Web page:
by Aoife Granville & Dale Jarvis
Thursday, September 8, 2016 @ 6pm
Memorial University’s Research Centre for the Study of
Music, Media and Place (MMaP)
Located in the Arts and Culture Centre, St. John's
"We never died a winter yet":
The Sráid Eoin Wrenboys of Dingle
By Aoife Granville
The tradition of the wren (pronounced locally 'wran') has survived and thrived in a unique way in Dingle, County Kerry with four rival bands and masqueraders parading around the town boundaries on December 26th. This lecture will explore the contemporary tradition of the wren in Dingle, its musical repertoire and the influence of the tradition on community identity. The lecture will be enhanced by recent video footage, interviews and performance.
Aoife Granville is from Dingle and is highly regarded as a multi-instrumentalist and singer. She has performed, toured and recorded extensively and released her second solo album, Sáimhín Só, in April 2014. Aoife is regarded as an influential figure in the contemporary Irish fluting tradition and holds a PhD in Ethnomusicology (UCC). She teaches, lectures and researches in Irish traditional music, festival musics and popular music culture having held lectureship posts at Newcastle University (UK) and University College Cork. Aoife has been an invited lecturer and performer throughout Ireland as well as through Europe and the US and is the currently researching an Arts Council funded project on the songs of Corca Dhuibhne from Bailiúcháin na Scol (The Schools Collection).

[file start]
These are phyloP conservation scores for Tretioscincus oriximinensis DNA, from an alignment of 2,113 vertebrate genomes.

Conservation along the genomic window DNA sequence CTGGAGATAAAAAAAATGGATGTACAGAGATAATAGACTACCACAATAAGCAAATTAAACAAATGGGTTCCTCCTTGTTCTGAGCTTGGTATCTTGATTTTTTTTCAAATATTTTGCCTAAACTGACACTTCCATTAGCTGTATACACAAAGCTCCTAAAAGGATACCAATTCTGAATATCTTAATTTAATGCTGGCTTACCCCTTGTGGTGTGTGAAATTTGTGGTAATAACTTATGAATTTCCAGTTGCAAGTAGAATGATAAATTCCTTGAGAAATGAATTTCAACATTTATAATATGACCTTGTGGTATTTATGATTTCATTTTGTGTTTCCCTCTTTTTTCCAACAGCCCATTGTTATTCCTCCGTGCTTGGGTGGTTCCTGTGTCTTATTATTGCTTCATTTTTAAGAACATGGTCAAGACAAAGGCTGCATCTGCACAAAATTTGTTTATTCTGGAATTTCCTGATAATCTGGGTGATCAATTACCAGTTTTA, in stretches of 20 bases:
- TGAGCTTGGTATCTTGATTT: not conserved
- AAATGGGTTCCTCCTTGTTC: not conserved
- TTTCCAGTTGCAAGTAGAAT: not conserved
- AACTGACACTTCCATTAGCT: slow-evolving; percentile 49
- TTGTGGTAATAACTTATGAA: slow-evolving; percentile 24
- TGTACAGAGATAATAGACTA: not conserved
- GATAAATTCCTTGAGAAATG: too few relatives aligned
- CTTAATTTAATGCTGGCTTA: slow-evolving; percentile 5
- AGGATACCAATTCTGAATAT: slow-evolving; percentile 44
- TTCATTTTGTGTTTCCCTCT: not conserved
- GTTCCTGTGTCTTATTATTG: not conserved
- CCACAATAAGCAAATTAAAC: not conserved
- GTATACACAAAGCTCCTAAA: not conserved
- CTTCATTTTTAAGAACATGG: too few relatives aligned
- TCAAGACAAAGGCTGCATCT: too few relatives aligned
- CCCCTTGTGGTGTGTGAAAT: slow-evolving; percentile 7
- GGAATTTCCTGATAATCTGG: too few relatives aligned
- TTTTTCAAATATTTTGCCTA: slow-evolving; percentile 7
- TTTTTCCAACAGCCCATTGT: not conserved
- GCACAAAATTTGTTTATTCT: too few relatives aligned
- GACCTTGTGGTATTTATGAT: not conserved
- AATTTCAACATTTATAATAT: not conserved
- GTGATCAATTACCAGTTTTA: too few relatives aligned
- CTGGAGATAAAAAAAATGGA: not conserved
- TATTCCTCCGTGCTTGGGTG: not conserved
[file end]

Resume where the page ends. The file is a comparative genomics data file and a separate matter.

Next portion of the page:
Any Mummers ’Lowed In?:
A Mummers Talk and Picture Show
By Dale Jarvis
As the Twelve Days of Christmas roll around each year in Newfoundland and Labrador, you might see oddly padded figures with humps on their backs, shoes on the wrong feet, their auntie’s bra on the outside of their clothes, with faces hidden behind masks or bits of old lace. These characters trudge from door to door or make surprise appearances at parties, seniors’ homes, or workplaces. Once inside, they dance and sing and have a drink or two while people try to guess just who is behind all that clothing. Then, before they roast from the heat of the kitchen, they head back out into the darkness and do it all over again. Folklorist and author Dale Jarvis presents an illustrated talk on his research on these strange creatures, using examples from historical records, oral histories, and collected photographs.
Dale Jarvis is the Intangible Cultural Heritage Development Officer for the province of Newfoundland and Labrador, Canada. He holds a BSc in Anthropology/Archaeology from Trent University, and a MA in Folklore from Memorial University, and has been working for the Heritage Foundation of Newfoundland and Labrador since 1996. He has contributed as a board member and volunteer to many local arts and heritage organizations, and regularly teaches workshops on oral history, cultural documentation, folklore project management, and public folklore. His most recent book, released in October 2014, is entitled: “Any Mummers ‘Lowed In?: Christmas Mummering Traditions in Newfoundland and Labrador.
*Light refreshments will be available after the lecture.